Home Addition Planning

Start Your Home Addition Plans, with Paper, Pencil and Ruler before Turning on the Computer

By Mark J. Donovan

Over the decades I’ve been involved in building many home additions. Prior to the start of each project a tremendous amount of home addition planning was done. My home addition planning always started with a blank sheet of 8-1/2” x 11” paper and writing down what the purpose of the home addition was and the top level features my wife and I wanted in it, be it a family room addition, garage addition, or kitchen addition.

Once I fully defined the main objectives of my home addition project, I then began to actually sketch out the basic home addition plans.

Initially I would start out with pencil, graph paper and ruler. I would draw the specific scaled outside dimensions of the addition, along with the various internal wall, door, and window locations. In the process I would also find out the various sizes of appliances, and plumbing fixtures that were required of the home addition so that they could be properly drawn to scale in the home addition plans. This way I could confirm that the addition and all the various rooms or walls within it were of the right size dimensions.

By going through this level of home addition planning I could, for example, ensure a toilet wasn’t protruding out so far from a bathroom wall that the bathroom door couldn’t close.

As part of my home addition planning and sketching, I also made sure to show the exact locations of doors and windows, as well as how the doors swung open. I even went as far as to draw in footprint areas for the expected pieces of furniture to ensure there were sufficient walking lanes and open space throughout the home addition.

Home Addition Bid Sheets

After sketching out the home addition floor plan, I then began to sketch out exterior drawings of the addition. Of chief concern when home addition planning is to ensure that the addition melds nicely into the existing home. For example, I focus on the home addition elevation and where the home addition roof line ties into the existing home. More specifically I develop detailed sketches to find out where the home addition will intersect any existing windows or roof lines on the main home. I also determine how the base of the home addition matches into the main part of the home.

By paying close attention to these particular areas you can help to ensure your home addition plans tie in nicely with the rest of the home, and in many cases prevent unwanted surprises down the road. The last thing you want, for example, is a home addition that perpendicularly ties onto the backside of your main home with a roof peak that extends above the roof line of the main home. I’ve seen a number of these home addition flubs over the years and they look unsightly from the curb.

After fully fleshing out the paper sketches and drawings, the next stage of my home addition planning is transitioning them to the computer and a home design software package.

Planning a home addition

With a home design software package you can create all types of floor plans, views and elevation drawings. They also offer the ability to integrate appliances, cabinets, furniture, and even show different types of wall and floor coverings in your home addition plans. I will say, however, it does take some ramp-up time to come up to speed with these home design software packages, and why I always recommend starting out your home addition planning with just pencil, paper, and ruler.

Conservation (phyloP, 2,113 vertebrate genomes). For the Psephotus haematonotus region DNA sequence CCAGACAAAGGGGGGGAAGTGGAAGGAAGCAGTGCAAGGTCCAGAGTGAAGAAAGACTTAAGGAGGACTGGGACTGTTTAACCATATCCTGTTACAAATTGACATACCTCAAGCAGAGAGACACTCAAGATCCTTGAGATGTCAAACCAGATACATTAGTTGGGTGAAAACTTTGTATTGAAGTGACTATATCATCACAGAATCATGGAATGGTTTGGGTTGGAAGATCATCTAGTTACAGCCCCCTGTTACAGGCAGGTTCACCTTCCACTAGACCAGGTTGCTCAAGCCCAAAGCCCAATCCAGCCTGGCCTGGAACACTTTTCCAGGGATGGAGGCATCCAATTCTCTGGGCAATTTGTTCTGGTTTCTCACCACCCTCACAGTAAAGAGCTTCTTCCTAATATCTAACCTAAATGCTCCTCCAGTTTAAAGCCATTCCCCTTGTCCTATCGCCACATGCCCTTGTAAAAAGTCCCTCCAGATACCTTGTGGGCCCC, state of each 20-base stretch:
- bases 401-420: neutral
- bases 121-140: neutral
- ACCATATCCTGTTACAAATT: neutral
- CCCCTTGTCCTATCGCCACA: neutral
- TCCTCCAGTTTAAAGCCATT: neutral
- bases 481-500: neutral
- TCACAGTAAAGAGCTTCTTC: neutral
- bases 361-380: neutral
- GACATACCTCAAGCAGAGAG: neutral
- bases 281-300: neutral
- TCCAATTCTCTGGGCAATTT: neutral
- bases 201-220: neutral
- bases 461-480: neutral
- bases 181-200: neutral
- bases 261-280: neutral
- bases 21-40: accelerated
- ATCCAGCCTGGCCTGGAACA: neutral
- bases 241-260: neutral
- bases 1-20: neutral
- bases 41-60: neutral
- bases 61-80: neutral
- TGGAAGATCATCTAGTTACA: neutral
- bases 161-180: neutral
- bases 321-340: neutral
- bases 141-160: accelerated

This way you don’t get lost in the technical weeds of a software program while you initially are defining your home addition. This said, home design software packages provide incredible value as they can produce scaled drawings, various views, and material lists. They also offer the flexibility to easily change dimensions and features of the home addition so that you can quickly evaluate different options in planning your home addition.
Another major part of my home addition planning has been to always go out and visit the building material stores to check out building products and prices.

This way I could develop a materials list and an accurate home addition cost estimate, at least for the materials.

After completing my home addition plans and printing them out, I’d then visit my local building inspector to review the drawings and pull the permits. In some cases, where I contracted the work out, I would provide the prospective contractors with copies of the plans so that they could quote them. I made sure that the home addition plan provided to the contractors also included my materials list so that the contractors had no choice but to stick with the materials I specified. This helped ensure that quotes from competing contractors were consistent, at least in construction and materials.

With this process of home addition planning I’ve been able to avoid costly mistakes in building homes and home additions. I’ve also prevented many unwanted surprises, kept building schedules on track, and kept contractor proposals honest. If there is one general take-away from this article that you should focus on, it is that you do your home addition planning up front and not during the actual construction.

For more help on building a home addition, see HomeAdditionPlus.com’s Home Addition Bid Sheets. Our Home Addition Bid Sheets provide you with the knowledge and information on how to plan a home building project, and what to look for when hiring contractors. They also include detailed cost breakdown tables and spreadsheets for estimating your own new home construction building costs.

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